2 March 2021
By Frank Scoblete
I am not much of a talker at table games. I prefer to play silently unless I am at a table with a friend and then I will talk a little. I am however intrigued by people who can yabber at the tables. By “yabber” I mean talking about things that are not too important in life such as transient relationships, how the hands or decisions are playing out, and the like.
So I decided to jot down some of the reactions of the actual yabberors I have heard at the tables, mostly at blackjack and Pai Gow Poker tables, two games that lend themselves to yabberors.
Patricia is a wonderful talker. She doesn’t dominate a conversation but she can make good additions to them and when she starts one it is usually interesting and/or fun.
Patricia: “I enjoy a conversation when I am playing blackjack. Many of the players are nice and most of the dealers are too. If a dealer doesn’t want to talk that is fine with me. But sociable players make the game more fun. You are getting your gambling in and you are meeting new people. If players prefer being quiet that is also fine with me. But at crowded tables usually some one or two other people would like a conversation. So do I.”
James: “I like Pai Gow Poker. The game is relaxing and slow and gives the players and the dealer time to talk as cards are being shuffled and dealt. You don’t feel the constant pressure to play fast as you do at most other games. It is a leisurely game and I recommend it to everyone. Do I enjoy talking? Yes. I live alone after my wife passed away and I am retired so my weekly visits to the casino are my social times as well. I am not a big player and I am not a big talker if people prefer to remain silent but at Pai Gow most players will engage in conversations.”
Paul: “Do not under any circumstances talk politics or religion; stuff your mother told you not to ever talk about in ‘polite’ company. Today people go nuts if you don’t support their party or its ideas. For some reason you have to buy into whatever either side says even if your opinions include some from this group and some from that group.
“My opinions are all over the place and I once made the mistake of bringing something political up and two guys at the table were convinced that I was a part of an evil cabal trying to take over America and subjugate the world after that. I learned my lesson quickly after that. I keep the conversation light.”
Claudia: “I find that a lot of dealers enjoy talking if they are playing a relaxing game but some floor [persons] and pit people when they come over and look at the game get those dealers to shut up and deal as fast as they can. That’s how I have experienced that. A crowded afternoon lends itself to good conversations. Do I talk politics? Absolutely not. If this were the wild west, players would have their holsters greased and ready for action. I don’t want to be Wild Bill Hickok.”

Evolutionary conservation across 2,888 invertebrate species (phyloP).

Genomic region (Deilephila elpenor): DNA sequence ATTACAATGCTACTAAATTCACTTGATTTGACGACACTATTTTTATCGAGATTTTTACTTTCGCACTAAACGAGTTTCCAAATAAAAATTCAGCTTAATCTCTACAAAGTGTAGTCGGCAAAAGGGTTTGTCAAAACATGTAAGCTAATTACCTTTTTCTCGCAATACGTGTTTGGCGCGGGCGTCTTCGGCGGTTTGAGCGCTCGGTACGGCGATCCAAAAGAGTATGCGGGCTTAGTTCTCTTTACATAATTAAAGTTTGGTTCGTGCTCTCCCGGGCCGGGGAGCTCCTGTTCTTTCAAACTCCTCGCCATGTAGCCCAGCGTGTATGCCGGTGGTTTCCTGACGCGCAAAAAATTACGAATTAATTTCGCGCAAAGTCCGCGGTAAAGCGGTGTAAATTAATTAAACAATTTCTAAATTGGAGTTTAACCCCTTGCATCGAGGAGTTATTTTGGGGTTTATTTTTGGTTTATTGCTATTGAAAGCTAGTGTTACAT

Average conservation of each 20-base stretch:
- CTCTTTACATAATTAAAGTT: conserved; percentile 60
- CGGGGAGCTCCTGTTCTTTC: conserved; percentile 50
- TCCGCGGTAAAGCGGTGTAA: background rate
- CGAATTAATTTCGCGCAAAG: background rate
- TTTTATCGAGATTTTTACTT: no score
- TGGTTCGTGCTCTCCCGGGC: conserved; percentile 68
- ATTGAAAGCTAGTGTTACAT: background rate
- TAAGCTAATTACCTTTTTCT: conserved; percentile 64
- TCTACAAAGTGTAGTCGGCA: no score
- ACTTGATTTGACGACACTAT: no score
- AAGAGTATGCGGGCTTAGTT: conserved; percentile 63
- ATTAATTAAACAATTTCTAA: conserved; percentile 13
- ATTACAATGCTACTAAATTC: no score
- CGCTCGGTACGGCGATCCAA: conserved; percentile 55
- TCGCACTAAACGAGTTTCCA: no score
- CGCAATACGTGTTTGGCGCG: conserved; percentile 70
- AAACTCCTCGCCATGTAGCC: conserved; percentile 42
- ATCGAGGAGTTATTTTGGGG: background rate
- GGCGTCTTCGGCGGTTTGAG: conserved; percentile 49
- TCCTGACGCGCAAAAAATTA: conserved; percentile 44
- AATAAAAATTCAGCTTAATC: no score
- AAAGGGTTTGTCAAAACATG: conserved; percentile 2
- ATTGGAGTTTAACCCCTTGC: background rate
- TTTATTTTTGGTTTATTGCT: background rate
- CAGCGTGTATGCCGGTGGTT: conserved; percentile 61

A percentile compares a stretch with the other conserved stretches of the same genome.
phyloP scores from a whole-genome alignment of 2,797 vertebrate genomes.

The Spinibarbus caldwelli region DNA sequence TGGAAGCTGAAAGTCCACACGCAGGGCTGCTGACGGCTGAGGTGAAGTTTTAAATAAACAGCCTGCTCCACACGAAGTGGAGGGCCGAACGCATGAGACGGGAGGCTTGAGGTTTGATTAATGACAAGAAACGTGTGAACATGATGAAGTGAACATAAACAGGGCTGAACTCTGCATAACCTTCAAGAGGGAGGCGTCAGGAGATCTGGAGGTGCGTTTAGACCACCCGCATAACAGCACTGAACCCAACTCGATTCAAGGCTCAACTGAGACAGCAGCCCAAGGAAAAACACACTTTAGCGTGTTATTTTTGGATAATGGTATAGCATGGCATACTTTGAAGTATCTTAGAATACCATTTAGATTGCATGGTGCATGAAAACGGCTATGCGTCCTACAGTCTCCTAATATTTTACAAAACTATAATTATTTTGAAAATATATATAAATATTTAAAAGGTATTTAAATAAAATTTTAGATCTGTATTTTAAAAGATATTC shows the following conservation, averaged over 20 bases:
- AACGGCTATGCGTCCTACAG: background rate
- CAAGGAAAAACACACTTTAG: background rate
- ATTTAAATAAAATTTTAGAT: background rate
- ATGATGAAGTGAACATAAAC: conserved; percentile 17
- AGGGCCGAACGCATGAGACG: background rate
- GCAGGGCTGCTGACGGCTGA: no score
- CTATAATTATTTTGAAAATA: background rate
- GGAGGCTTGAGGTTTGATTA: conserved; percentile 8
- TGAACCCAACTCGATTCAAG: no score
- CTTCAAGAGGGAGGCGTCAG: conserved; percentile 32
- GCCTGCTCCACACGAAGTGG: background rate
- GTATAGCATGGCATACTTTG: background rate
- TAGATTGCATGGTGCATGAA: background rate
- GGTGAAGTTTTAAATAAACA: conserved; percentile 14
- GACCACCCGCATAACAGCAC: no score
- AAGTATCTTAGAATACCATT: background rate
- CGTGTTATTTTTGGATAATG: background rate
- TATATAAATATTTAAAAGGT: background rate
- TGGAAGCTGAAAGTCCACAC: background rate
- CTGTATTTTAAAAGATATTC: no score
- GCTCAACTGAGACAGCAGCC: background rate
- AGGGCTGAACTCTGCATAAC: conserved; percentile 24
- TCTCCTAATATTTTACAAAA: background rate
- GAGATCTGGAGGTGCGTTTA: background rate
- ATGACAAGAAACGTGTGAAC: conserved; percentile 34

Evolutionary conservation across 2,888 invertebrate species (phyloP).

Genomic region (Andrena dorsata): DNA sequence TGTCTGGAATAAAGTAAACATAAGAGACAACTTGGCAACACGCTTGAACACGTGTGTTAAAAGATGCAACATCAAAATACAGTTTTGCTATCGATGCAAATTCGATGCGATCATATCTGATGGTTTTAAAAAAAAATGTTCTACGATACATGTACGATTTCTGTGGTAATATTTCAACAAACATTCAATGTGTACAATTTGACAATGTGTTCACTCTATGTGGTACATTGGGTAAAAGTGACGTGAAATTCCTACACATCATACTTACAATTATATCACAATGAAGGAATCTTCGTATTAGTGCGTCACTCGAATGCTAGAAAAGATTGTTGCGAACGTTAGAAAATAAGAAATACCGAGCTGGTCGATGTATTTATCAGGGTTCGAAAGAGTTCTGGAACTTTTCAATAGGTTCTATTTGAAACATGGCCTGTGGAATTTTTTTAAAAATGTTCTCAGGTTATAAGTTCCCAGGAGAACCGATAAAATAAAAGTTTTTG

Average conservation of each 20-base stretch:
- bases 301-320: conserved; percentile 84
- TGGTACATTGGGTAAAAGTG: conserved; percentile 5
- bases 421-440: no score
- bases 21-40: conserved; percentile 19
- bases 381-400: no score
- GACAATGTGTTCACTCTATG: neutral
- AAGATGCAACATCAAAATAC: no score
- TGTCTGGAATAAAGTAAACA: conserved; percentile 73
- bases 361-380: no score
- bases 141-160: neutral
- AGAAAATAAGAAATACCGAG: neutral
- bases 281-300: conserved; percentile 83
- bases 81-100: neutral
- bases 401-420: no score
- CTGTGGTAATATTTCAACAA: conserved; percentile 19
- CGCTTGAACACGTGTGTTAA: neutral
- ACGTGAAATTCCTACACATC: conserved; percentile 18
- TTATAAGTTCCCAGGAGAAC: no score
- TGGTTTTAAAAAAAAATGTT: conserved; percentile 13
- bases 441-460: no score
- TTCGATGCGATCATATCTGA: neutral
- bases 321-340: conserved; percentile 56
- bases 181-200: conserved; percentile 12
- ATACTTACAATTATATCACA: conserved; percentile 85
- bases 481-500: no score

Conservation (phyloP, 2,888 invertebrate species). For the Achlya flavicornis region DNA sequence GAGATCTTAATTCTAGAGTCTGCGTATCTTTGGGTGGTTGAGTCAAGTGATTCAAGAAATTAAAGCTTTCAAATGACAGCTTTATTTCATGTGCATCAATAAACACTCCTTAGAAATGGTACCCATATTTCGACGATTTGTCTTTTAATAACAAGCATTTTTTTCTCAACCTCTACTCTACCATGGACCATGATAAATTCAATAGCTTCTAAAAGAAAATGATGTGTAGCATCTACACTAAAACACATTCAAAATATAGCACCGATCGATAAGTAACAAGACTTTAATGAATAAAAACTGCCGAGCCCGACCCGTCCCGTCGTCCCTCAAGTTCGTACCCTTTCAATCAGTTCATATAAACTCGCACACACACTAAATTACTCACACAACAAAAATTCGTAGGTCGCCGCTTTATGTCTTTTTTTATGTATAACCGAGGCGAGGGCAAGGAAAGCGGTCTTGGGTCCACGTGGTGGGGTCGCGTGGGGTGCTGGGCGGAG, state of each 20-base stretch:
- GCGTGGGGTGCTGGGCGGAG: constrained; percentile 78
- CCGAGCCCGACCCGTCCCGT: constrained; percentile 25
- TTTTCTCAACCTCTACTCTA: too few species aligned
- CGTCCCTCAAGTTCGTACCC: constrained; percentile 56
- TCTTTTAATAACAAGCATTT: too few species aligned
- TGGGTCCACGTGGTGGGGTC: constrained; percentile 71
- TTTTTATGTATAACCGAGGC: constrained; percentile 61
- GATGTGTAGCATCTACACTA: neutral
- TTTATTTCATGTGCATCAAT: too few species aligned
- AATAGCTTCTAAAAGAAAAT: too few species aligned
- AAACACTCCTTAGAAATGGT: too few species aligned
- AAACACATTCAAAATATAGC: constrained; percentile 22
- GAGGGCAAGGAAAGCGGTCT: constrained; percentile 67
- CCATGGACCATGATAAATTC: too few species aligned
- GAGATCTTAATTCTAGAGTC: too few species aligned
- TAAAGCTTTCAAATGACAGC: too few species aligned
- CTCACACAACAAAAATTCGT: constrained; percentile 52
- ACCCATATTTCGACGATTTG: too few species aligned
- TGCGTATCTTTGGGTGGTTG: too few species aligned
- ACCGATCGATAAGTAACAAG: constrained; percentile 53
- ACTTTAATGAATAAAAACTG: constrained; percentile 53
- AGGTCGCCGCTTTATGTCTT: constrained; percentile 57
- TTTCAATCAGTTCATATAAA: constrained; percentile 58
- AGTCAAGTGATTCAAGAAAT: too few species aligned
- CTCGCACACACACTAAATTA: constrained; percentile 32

Annie G: “Okay, I will talk at the table but I can’t stand players who can’t shut up or dealers who are always asking personal questions. I enjoy a light conversation about meaningless things. The constant talker is usually a boring person that brings the game to a halt. I also don’t like the players who think they are comedians and can’t say something funny each and every time they try and they constantly try. I also don’t like players who moan about their losses or brag that they are winning especially when I am losing. I can’t stand those players!”
Morris: “I am friendly with a purpose in mind. You see at blackjack too many players play so poorly that they need help in playing their hands, especially those players at third base who dictate what is going to happen next. They take hits when they shouldn’t and they split hands they shouldn’t. Their decisions can cause all of us to lose because the dealer will hit his hand and beat all of us.
“So I try to get friendly with the players and I smile and laugh if the third baseman says something he thinks is funny. That’s good on my part because when a hand comes up that a player should stand on like say a twelve against a dealer’s two I then make it a point to inform that player that he should stand and let the dealer bust. A lot of times the player will listen to me because he thinks of me as his temporary friend.”
Denise: “Talking? I am all for it. But you see that guy over there [she points to Morris] I found him to be really annoying. He was constantly telling people what to do and when they didn’t do what he said he’d get all uppity if something happened that he didn’t like. He was wrong most of the times but I don’t think he noticed that. I did and so did the other players at the table.”
All the best in and out of the casinos!
Visit Frank Scoblete’s web site at www.frankscoblete.com. His books are available on smile.Amazon.com, Barnes and Noble, kindle, e-books and at bookstores.
This article is provided by the Frank Scoblete Network. Melissa A. Kaplan is the network’s managing editor. If you would like to use this article on your website, please contact Casino City Press, the exclusive web syndication outlet for the Frank Scoblete Network. To contact Frank, please e-mail him at firstname.lastname@example.org.
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